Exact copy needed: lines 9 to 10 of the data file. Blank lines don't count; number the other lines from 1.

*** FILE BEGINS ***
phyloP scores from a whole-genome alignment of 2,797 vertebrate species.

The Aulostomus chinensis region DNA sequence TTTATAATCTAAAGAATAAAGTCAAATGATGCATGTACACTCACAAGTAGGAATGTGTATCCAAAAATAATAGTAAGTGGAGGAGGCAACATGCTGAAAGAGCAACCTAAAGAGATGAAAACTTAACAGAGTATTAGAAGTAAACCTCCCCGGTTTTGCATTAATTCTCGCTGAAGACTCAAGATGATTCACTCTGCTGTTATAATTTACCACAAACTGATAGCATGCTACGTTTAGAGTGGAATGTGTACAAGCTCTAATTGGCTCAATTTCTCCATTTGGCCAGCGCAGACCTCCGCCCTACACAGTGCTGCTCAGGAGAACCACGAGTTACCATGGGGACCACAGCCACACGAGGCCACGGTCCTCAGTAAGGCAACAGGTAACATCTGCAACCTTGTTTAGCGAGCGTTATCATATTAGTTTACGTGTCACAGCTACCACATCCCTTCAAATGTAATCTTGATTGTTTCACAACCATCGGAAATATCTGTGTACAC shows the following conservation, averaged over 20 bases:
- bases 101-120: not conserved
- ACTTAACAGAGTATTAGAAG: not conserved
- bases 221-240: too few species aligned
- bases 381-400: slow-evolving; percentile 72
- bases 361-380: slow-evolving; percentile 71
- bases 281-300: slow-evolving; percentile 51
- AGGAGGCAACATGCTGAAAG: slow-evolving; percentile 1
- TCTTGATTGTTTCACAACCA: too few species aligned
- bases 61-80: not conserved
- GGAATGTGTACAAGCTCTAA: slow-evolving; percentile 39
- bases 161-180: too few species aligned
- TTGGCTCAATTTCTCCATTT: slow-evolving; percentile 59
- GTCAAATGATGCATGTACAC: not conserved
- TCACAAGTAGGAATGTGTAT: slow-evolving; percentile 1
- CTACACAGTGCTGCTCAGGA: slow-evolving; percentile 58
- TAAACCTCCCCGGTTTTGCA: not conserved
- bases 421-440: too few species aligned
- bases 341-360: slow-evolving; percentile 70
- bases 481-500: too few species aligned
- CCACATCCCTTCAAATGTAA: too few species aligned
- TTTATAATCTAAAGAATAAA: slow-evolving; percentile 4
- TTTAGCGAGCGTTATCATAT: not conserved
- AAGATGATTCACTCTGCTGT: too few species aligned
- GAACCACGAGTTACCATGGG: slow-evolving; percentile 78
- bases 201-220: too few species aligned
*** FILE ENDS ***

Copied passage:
- AGGAGGCAACATGCTGAAAG: slow-evolving; percentile 1
- TCTTGATTGTTTCACAACCA: too few species aligned